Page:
EnglishEdit

EtymologyEdit

From Middle English awakenen or awaknen, from Old English awæcnan or awæcnian, from a- plus wæcnan or wæcnian.

PronunciationEdit

VerbEdit

awaken (third-person singular simple present awakens, present participle awakening, simple past and past participle awakened) (but see usage notes)

  1. (transitive) To cause to become awake.
    She awakened him by ringing the bell.
  2. (intransitive) To stop sleeping; awake.
    Each morning he awakens with a smile on his face.
  3. (transitive, figuratively) To bring into action (something previously dormant); to stimulate.
    Awaken your entrepreneurial spirit!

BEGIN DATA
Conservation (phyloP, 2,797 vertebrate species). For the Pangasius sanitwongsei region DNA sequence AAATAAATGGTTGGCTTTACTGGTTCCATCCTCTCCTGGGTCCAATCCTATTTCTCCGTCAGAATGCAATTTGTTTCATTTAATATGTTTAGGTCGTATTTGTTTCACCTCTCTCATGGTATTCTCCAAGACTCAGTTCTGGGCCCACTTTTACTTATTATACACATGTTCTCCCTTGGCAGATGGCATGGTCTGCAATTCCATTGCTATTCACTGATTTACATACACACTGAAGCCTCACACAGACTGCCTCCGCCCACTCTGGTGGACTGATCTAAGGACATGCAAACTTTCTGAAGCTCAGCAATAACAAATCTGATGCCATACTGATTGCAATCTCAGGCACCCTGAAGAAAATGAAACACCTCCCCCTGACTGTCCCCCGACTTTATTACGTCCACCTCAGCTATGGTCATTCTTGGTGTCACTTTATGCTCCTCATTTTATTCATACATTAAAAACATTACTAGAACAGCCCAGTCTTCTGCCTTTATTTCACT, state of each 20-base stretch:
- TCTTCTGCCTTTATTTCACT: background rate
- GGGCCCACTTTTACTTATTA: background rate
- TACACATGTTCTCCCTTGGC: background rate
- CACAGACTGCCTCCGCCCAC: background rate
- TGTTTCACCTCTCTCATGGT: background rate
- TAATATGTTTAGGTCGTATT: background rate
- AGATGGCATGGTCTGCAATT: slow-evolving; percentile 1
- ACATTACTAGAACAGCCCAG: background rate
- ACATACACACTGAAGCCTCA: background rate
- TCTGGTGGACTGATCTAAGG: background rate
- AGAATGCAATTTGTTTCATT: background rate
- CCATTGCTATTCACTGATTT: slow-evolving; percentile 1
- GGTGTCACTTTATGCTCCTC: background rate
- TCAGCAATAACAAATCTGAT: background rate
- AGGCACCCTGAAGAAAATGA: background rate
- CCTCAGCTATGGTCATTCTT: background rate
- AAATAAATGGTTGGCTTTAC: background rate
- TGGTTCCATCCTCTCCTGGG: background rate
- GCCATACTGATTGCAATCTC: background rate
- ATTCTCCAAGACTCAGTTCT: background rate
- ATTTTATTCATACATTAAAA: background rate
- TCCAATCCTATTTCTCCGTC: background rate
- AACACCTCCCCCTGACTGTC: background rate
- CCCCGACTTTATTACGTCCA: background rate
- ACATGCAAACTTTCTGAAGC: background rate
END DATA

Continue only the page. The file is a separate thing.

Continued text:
We hope to awaken your interest in our programme.
  4. (theology) To call to a sense of sin.
  5. (rare) past participle of awake
    • 1665 Robert Hooke, Micrographia
      [This ant] I ſuffered to lye above an hour in the Spirit; and after I had taken it out, and put its body and legs into a natural poſture, remained moveleſs about an hour; but then , upon a ſudden, as if it had been awaken out of a drunken ſleep, it ſuddenly reviv'd and ran away...

Usage notesEdit

This verb, for many speakers, has been essentially conflated with the verb awake, and has adopted parts of awake’s conjugation. awaken remains the bare form (and also in awakens and awakening), but its simple past and past participle are replaced by awake’s: awoke and awoken, respectively.

For many others, awaken has simply supplanted awake, without adopting conjugational elements from awake.

SynonymsEdit

AntonymsEdit

TranslationsEdit